- Siegen 1970: 2nd board, 8/16, +3 −3 =10;
- Mayagüez Student Olympiad 1971: 1st board, 6½/11, +6 −4 =1, team bronze;
- Skopje 1972: 1st board, 9½/17, +6 −4 =7;
- Nice 1974: 1st board, 10½/19, +8 −6 =5;
- Valletta 1980: 2nd board, 3/8, +2 −4 =2;
- Thessaloniki 1984: 1st board, 5/11, +4 −5 =2.
Suttles became a Canadian citizen in 1966, and married his wife Dobrila in 1968.
Suttles was already of Grandmaster strength by 1968, and in fact qualified for the grandmaster title at the Lugano Olympiad. However, he was denied the title on the basis of a technicality, that he had played (and won) one more than the required number of games in the event. Instead, Suttles settled for the International Master title, earned in 1967 at the Sousse Interzonal. He finally achieved the Grandmaster title at the San Antonio tournament of 1972, gaining the last half-point he needed against Armenian Grandmaster and former world champion Tigran Petrosian.
He won the Canadian Open Chess Championship at Ottawa 1973. He also won the 1973 La Presse Open in Montreal. Suttles tied for first place in the U.S. Open Chess Championship at Chicago 1973, scoring 10/12 and defeating GM Walter Browne in the last round. Suttles placed clear second in the 1974 Canadian Open Chess Championship in Montreal with 9½/11, losing only to the winner Ljubomir Ljubojević.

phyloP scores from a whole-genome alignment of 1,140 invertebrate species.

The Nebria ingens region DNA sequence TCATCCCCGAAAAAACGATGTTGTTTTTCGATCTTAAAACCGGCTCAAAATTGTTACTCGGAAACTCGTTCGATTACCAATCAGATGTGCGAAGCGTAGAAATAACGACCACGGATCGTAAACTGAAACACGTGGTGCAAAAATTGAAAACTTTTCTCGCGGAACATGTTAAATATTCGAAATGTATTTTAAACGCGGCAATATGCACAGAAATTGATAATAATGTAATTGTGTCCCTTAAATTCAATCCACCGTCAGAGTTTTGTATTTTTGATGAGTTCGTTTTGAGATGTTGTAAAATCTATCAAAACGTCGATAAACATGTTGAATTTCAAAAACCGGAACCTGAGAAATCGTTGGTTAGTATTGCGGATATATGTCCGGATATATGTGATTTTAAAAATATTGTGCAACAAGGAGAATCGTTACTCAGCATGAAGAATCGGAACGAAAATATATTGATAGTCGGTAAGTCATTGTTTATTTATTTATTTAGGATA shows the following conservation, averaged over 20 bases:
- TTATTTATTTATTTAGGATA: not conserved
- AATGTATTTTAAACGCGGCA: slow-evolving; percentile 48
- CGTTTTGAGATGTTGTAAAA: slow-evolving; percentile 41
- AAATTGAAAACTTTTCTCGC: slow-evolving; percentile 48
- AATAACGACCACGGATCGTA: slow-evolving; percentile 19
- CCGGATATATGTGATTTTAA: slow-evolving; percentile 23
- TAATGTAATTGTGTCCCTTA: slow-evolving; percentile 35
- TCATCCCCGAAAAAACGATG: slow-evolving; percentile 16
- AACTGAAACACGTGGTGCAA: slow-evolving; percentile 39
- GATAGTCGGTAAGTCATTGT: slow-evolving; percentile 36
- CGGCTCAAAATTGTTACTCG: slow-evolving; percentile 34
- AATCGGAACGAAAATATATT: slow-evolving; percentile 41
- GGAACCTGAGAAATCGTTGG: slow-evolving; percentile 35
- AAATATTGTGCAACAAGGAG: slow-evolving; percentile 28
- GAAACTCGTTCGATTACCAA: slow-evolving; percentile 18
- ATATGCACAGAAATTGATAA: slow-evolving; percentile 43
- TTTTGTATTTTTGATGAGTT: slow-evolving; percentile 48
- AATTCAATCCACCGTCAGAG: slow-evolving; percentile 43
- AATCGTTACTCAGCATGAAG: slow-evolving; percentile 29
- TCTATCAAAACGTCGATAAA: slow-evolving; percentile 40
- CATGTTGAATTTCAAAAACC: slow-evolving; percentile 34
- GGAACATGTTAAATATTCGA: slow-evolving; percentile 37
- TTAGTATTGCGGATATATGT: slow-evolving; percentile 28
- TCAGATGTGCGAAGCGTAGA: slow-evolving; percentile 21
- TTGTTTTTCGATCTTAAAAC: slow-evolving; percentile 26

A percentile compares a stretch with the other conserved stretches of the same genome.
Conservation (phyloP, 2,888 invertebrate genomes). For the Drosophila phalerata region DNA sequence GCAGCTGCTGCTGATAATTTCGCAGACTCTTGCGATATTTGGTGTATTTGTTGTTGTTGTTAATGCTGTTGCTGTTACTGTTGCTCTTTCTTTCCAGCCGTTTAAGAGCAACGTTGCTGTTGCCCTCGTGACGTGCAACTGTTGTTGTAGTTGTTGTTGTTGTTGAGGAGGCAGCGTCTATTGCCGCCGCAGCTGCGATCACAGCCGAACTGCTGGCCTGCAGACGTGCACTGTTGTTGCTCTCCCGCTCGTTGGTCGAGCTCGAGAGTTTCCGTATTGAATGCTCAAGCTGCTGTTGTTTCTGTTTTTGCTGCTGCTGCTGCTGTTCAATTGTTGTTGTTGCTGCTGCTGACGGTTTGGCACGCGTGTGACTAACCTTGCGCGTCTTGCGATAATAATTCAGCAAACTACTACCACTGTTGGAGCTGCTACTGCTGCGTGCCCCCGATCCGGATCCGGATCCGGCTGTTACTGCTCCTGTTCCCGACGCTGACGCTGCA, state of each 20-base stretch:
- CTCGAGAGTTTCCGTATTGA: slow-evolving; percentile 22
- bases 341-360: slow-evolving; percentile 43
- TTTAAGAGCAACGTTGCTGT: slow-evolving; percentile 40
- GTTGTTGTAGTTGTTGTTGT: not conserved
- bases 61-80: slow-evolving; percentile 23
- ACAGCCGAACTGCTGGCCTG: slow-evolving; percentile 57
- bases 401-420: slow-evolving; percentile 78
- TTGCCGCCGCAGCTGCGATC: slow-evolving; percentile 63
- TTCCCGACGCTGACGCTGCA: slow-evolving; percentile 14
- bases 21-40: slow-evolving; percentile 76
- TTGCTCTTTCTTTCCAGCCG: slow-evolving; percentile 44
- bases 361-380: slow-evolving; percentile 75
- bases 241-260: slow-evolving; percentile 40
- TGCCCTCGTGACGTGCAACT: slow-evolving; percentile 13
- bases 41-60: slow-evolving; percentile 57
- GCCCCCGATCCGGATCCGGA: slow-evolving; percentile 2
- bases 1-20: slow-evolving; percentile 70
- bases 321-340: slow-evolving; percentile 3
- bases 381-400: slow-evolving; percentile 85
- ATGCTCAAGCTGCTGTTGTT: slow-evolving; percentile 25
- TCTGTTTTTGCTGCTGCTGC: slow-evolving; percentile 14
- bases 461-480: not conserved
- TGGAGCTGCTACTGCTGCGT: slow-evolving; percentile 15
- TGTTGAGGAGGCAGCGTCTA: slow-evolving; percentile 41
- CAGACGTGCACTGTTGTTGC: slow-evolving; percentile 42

While taking a break from over-the-board chess, he won a pre-computer era high level correspondence chess tournament, the Heilimo Memorial, played from 1978–1981. He was awarded the title of International Grandmaster of Correspondence Chess in 1982, making him one of the very few players to hold GM titles both for over the board chess and chess by correspondence.
Playing style and legacy
In his youth, Suttles was strongly influenced by Aron Nimzowitsch, and became well known due to his preference for hypermodern openings. He was perhaps the world's leading advocate of the Modern Defence from the mid-1960s, and showed that this line, a universal defence against any White opening move, was fully playable, which had not been the case before his time. The line was nicknamed the 'Rat', for the Black fianchettoed bishop which kept dodging around in its holes! As White, Suttles favoured 1.e4, with a predilection for the Closed Variation against the Sicilian Defence, and the baroque Vienna Game after 1.e4 e5. He occasionally played the English Opening (1.c4) as well. By the early 1970s, he was frequently opening with 1.g3 as White, aiming for a reversed Modern Defence, another new opening idea. His unique skills – such as the avoidance of main opening lines, use of a defensive kingside fianchetto, development of knights to unusual squares, and sudden eruption of tactics – are well illustrated by the selection of games listed below, which are all characteristic of Suttles at his best.
Suttles was the leader in a group of strong young British Columbia masters mentored by the veteran Macskasy. The players competed hard head-to-head, but also worked together, learned from each other, and employed original playing styles to largely dominate Canadian chess for the better part of a decade. Other members of this group from the late 1960s included Peter Biyiasas, Bruce Harper, Jonathan Berry, and Robert Zuk.